Dr. Ryan P. Colosi is a Diplomate of the American Board of Pediatric Dentistry. He is a member of the American Academy of Pediatric Dentistry, ABPD College of Diplomates, Southeast Society of Pediatric Dentistry and the American Dental Association. He has followed in the footsteps of his father, Dr. Russell Colosi, who has owned a general dentistry practice outside of Buffalo, NY for over 35 years. Dr. Colosi has served in the US Navy Dental Corps and worked in private practices in Buffalo, NY, Lexington, SC & Charlotte, NC. He is passionate about the importance of sleep and works with people experiencing many types of sleep disturbances.
Dr. Matthew Russell, DC
Dr. Russell attended the prestigious New York Chiropractic College where he completed his Doctorate degree. He quickly grew his family practice into one of the larger wellness clinics in the region and began serving his community in various ways – with an overwhelming emphasis on postural correction. After treating thousands of patients, it became clear that sleep deprivation and the associated relationship with chronic pain was one of the root causes of these concerns. Dr. Russell began designing therapeutic pillows that were based entirely on the science of anatomy, biomechanics, and ergonomics. While completing his Masters of Business Administration degree (MBA), Dr. Russell founded Slumbar Pillows.
Rebekah Karns, PhD
Rebekah currently works at the Cincinnati Children's Hospital Medical Center as a postdoctoral fellow in biomedical informatics. She focuses on childhood obesity, and she has a deep understanding on the impact that general health has on sleep quality.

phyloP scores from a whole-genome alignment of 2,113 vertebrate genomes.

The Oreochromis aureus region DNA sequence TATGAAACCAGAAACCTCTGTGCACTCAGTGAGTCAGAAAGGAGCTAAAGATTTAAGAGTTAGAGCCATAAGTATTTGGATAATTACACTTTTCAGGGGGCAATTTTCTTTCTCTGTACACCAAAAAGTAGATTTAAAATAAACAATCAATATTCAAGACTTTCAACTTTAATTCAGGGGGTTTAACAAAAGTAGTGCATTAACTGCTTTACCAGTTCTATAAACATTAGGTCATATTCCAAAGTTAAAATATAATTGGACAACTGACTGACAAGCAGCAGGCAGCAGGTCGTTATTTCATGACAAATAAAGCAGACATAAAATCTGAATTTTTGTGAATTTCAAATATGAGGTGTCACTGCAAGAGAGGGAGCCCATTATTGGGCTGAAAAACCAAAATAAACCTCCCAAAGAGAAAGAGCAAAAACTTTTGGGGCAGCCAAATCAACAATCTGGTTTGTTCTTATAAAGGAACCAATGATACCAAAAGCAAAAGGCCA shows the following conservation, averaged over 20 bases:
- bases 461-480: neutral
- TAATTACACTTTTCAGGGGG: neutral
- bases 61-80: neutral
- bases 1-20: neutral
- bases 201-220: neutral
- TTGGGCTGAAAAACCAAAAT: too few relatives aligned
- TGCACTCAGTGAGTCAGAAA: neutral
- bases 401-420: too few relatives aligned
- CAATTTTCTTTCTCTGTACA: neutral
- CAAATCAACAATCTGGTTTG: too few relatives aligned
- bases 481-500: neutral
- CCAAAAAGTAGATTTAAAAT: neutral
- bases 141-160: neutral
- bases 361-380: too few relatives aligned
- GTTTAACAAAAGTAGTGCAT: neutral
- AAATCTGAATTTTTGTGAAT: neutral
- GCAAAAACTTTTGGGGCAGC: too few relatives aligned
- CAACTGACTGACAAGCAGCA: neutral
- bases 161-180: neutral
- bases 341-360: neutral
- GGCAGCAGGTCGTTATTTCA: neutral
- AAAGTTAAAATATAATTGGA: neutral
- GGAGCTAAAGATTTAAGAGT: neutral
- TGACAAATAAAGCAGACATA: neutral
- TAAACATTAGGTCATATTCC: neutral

Before her current role, she graduated from the University of Cincinnati's Doctoral Graduate Program in Molecular Epidemiology and the Preparing Future Faculty Program.
Yasmin Johnston, Pediatric Sleep Consultant
Yasmin is a pediatric sleep specialist and founder of Mindful Sleep Consulting. With the birth of her second son, she experienced 5 months of sleepless nights, sleeping 3 hours or less per night. She hired a sleep consultant and within 2 weeks her son was taking two naps per day and and was sleeping through the night. It was because of this experience that she decided to do the same for other exhausted parents, and she trained with Dana Obleman, the creator of The Sleep Sense™ Program, which is accredited by the International Association of Professional Sleep Consultants. Her focus is helping children who struggle with sleep, as well as the parents to develop a customized sleep plan to help everyone get more restful sleep.
Amberlie Price, Yoga and Meditation Teacher
Amberlie has been teaching yoga since 2009. She teaches Vinyasa yoga as well as other fitness classes including HIIT, dance, and bootcamp. She currently teaches in Northeast Ohio.
Ask the Experts
Recently Asked Questions
Q: Can ASMR Help Your Sleep?
A: If you have trouble falling or staying asleep and conventional remedies have failed you, Autonomous Sensory Meridian Response (ASMR) is a safe alternative option to try.
What's The Best Temperature For Sleep?
A: There are many suggestions as to what temperature is ideal for sleep, and the consensus is this – keeping the thermostat between 60-68 degrees Fahrenheit is thought to be optimal, with 65 degrees being a happy medium. Continue Reading...
Sources and Partners
Below you'll find some of our most trusted sources we use when researching sleep topics and creating educational resources, tools and product guides. For any topic we cover we look for scholarly sources, medical experts and peer reviewed studies with conclusive results to support our work.